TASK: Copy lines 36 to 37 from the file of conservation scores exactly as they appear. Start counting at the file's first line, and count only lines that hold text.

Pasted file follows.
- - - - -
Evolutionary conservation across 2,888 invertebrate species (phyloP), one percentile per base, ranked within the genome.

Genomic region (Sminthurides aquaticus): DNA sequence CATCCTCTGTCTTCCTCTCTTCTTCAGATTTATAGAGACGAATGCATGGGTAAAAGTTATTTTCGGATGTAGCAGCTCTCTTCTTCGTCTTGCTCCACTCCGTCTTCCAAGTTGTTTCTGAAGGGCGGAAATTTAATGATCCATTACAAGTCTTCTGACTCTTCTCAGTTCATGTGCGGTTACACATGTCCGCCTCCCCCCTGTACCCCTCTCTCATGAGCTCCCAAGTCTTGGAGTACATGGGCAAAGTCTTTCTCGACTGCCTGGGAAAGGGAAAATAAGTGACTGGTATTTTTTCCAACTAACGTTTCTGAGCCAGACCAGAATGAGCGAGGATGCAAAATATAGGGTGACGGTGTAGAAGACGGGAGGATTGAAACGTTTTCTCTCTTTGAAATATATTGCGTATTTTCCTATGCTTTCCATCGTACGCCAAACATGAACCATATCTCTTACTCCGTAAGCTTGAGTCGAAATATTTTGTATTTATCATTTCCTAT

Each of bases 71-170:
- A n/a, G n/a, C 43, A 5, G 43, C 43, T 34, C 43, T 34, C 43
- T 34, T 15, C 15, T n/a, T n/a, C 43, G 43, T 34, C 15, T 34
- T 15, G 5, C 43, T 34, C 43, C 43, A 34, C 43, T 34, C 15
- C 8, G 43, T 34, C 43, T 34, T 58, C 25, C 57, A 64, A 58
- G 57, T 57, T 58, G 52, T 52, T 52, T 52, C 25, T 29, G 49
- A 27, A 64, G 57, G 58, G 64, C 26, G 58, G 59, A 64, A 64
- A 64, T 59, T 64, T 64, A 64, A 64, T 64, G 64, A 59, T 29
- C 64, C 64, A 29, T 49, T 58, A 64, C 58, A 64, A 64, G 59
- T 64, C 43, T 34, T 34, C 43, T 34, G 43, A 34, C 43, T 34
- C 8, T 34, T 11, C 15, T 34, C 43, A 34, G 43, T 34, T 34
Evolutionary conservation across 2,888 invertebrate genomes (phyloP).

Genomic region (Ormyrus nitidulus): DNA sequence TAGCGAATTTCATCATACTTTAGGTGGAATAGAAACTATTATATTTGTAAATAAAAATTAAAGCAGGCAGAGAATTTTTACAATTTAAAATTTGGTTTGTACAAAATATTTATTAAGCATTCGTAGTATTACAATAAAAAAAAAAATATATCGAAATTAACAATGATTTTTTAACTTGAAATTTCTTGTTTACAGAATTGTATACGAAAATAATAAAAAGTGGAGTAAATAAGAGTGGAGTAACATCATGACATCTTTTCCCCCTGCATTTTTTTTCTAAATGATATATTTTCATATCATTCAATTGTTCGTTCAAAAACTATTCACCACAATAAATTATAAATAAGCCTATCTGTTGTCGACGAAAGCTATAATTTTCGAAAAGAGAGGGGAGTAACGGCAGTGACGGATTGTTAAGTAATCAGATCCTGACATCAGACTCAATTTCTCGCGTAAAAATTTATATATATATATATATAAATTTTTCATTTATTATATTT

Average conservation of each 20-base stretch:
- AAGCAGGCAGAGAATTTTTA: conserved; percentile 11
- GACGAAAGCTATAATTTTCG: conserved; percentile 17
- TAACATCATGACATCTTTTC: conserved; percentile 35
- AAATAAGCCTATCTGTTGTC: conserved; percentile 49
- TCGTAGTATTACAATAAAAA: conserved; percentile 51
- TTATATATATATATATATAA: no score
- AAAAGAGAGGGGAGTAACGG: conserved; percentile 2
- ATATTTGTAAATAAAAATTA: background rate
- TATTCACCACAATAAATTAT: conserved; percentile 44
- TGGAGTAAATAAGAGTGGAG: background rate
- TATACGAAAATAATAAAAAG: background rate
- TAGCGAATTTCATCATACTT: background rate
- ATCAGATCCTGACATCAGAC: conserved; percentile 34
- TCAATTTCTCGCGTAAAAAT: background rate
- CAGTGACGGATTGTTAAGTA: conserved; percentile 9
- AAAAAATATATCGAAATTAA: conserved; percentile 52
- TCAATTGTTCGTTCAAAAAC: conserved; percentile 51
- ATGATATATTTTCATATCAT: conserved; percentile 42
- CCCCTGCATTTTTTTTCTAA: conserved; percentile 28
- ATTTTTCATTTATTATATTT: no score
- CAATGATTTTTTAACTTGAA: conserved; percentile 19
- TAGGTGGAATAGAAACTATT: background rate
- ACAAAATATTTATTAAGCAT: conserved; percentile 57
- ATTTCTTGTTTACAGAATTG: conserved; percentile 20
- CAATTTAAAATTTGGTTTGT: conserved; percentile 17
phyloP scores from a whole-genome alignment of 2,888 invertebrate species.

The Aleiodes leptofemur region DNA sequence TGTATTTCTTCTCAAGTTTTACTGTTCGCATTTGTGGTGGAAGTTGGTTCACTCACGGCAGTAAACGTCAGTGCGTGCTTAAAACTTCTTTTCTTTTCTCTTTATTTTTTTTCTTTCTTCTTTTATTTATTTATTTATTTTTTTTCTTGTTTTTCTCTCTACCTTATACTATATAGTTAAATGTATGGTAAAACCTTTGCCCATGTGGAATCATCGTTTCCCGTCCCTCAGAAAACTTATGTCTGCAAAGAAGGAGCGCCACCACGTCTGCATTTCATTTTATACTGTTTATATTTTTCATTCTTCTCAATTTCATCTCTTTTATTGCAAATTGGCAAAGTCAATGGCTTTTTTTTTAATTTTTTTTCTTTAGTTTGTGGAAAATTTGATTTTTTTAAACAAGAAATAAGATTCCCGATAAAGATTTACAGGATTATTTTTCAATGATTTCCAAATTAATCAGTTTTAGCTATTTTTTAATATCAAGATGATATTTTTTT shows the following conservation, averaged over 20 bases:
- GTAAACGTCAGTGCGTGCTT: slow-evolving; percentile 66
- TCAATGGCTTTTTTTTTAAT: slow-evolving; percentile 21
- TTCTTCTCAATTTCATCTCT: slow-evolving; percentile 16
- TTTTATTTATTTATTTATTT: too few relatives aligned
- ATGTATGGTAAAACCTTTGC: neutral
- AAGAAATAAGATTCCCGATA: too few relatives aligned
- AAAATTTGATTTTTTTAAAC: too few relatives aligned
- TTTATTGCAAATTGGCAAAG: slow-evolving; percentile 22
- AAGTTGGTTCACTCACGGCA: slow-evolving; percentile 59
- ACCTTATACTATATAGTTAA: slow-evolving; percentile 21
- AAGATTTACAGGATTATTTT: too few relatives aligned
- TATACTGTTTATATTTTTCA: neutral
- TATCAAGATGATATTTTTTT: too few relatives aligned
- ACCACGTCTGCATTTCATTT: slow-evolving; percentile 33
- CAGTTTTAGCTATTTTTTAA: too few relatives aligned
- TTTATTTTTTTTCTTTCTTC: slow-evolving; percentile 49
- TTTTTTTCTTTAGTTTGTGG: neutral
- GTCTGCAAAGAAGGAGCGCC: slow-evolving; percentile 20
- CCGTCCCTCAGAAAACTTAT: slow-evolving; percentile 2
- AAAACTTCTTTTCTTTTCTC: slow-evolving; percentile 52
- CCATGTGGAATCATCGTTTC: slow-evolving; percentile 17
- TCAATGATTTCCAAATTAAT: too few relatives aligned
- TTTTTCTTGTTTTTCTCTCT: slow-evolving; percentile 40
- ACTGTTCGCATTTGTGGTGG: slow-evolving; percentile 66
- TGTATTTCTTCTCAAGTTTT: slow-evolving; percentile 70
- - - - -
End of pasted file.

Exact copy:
- ATTTTTCATTTATTATATTT: no score
- CAATGATTTTTTAACTTGAA: conserved; percentile 19